The Business Council of New York State opposes A.8237-F (John) / S.5847-F (Onorato) which would create a presumption that all workers at a construction site are employees and given the definitions within the bill of "construction", "contractor" and "employer" may inappropriately extend the bill to any employer who hires a contractor to perform construction work. These definitions extend the reach of the bill far outside the scope of the construction sector, which is the focus of the legislation designed to combat employee misclassification as independent contractors in the construction industry.
The Business Council appreciates that the bill's sponsors have worked closely with the construction industry to address concerns specific to their corporate organization and business practices, as the stated purpose of the bill is to apply to that sector. If enacted, however, this bill will establish a presumptive three part test intended for the construction industry but applicable to any business which under the definitions in the bill would be a "contractor" when engaging in the overly-broad definition of "construction"; hospitals, utilities, telecommunication firms, etc.
Unchanged through the many amendments made to the bill to address this over-reach beyond the construction sector are the definitions of contractor and construction. The bill defines construction as "constructing, reconstructing, altering, maintaining, moving, rehabilitating, repairing, renovation or demolition of any building, structure or improvement, or relating to the excavation of or other development or improvement to land." Contractor is defined as "any sole proprietor, partnership, firm, corporation, limited liability company, association or other legal entity pr emitted by law to do business within the state who engages in construction as defined in this article." "Employer" means "any contractor that employs individuals deemed employees under this article."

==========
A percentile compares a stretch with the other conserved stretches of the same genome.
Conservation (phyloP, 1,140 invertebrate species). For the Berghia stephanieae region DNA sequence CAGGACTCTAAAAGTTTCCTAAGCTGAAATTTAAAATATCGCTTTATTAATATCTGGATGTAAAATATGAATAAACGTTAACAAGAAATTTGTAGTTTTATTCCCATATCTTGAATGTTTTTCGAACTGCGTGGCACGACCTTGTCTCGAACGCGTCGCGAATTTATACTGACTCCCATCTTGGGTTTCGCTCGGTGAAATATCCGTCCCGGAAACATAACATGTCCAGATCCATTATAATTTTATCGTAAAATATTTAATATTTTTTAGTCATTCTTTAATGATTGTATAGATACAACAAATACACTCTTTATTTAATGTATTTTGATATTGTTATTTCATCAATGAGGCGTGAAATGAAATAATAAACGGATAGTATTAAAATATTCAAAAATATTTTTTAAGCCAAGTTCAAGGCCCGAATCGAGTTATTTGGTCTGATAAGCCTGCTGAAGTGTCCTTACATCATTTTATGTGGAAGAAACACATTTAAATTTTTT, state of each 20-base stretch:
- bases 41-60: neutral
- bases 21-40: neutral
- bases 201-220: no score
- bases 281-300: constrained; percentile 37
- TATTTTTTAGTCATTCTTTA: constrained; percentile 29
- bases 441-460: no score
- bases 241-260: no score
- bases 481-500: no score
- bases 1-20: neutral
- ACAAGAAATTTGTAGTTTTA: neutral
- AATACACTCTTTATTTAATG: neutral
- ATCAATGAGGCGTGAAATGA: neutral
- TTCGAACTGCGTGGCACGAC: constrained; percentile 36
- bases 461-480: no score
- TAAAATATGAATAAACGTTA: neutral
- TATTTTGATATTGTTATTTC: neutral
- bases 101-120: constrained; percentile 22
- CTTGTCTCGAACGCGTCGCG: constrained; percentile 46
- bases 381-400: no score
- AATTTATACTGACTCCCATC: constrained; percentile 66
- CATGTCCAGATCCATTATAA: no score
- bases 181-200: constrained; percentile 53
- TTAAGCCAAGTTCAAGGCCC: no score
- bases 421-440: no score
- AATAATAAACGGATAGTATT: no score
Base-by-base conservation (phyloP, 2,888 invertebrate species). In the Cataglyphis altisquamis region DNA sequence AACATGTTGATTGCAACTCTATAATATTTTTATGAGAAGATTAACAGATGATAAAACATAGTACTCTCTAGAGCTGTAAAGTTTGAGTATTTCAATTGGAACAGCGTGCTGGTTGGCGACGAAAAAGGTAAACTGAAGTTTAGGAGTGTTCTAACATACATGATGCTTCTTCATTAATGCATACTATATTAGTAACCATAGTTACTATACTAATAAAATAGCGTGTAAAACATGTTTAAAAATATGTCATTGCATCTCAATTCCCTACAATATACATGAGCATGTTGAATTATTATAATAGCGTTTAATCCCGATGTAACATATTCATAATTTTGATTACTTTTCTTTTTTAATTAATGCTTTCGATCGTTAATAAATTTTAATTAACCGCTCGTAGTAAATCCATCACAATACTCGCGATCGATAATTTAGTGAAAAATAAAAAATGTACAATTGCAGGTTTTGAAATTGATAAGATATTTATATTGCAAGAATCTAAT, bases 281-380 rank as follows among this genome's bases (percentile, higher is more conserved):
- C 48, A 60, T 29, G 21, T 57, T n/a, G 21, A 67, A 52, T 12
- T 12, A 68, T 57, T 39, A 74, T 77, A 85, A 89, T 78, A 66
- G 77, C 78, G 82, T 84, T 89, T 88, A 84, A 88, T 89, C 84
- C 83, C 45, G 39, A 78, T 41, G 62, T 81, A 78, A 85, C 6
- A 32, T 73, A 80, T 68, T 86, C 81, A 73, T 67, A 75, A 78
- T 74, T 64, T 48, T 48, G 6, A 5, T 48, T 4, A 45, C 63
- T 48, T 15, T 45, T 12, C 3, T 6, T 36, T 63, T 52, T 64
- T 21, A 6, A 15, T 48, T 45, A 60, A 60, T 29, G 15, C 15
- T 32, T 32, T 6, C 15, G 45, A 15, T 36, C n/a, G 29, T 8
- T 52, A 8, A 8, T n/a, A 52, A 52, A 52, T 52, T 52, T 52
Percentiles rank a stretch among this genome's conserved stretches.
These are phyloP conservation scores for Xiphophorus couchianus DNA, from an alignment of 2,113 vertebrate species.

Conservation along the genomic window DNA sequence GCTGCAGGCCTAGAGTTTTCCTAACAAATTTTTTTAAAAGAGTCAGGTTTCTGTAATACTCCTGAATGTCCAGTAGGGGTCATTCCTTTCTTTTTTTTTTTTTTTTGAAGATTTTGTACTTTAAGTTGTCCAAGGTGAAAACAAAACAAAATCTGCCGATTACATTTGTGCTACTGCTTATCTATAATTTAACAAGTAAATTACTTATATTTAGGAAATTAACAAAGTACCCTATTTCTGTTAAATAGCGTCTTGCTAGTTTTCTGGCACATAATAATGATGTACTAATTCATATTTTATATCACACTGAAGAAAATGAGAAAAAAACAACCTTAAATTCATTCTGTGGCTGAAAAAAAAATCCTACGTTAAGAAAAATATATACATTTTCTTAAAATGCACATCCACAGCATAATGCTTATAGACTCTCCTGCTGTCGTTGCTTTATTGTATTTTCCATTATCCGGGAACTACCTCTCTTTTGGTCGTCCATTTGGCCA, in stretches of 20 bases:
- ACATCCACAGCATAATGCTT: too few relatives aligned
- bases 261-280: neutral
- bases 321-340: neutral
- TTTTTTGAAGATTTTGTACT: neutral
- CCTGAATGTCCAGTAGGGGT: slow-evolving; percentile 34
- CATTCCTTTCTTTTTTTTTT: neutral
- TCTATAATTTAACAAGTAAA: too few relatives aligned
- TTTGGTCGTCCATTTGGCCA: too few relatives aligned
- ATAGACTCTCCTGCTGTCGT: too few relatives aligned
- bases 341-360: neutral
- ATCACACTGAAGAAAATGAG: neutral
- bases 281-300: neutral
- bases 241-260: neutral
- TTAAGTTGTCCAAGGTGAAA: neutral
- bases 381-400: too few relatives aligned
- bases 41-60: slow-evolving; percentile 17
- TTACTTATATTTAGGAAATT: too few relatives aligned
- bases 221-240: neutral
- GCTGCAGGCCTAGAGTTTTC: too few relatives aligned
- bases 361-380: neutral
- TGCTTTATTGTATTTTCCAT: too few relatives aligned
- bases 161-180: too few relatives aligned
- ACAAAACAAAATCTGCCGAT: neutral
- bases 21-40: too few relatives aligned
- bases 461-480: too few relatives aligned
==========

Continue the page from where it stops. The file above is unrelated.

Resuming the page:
Without changes to these definitions to confine the scope of the bill to reflect the bill's title ("New York State Construction Industry Fair Play Act"), the provisions of this bill would have the unintended consequence of classifying an individual as an employee of a hospital, for instance, when that hospital has legitimately contracted for the purposes of building a new wing. While a hospital would bid for such services and retain a general contractor to carry out the construction tasks, the definitions are so broadly written as to include within them businesses for which construction is not their primary business activity, but must access the talents of the construction sector to carry out their business mission.
If the sponsors' intent is to more clearly define the roles and responsibilities within the construction sector, and a legitimate public policy imperative exists to do so, then the definitions within the bill ought to be confined, at most, to those six digit NAICS codes for which construction is their primary business activity. This unnecessary overreach will cause confusion and added administrative and contractual costs for businesses not the intended focus of the bill.
For these reasons, The Business Council opposes this bill and urges that it be amended to reflect solely the purposes intended in the bill's title.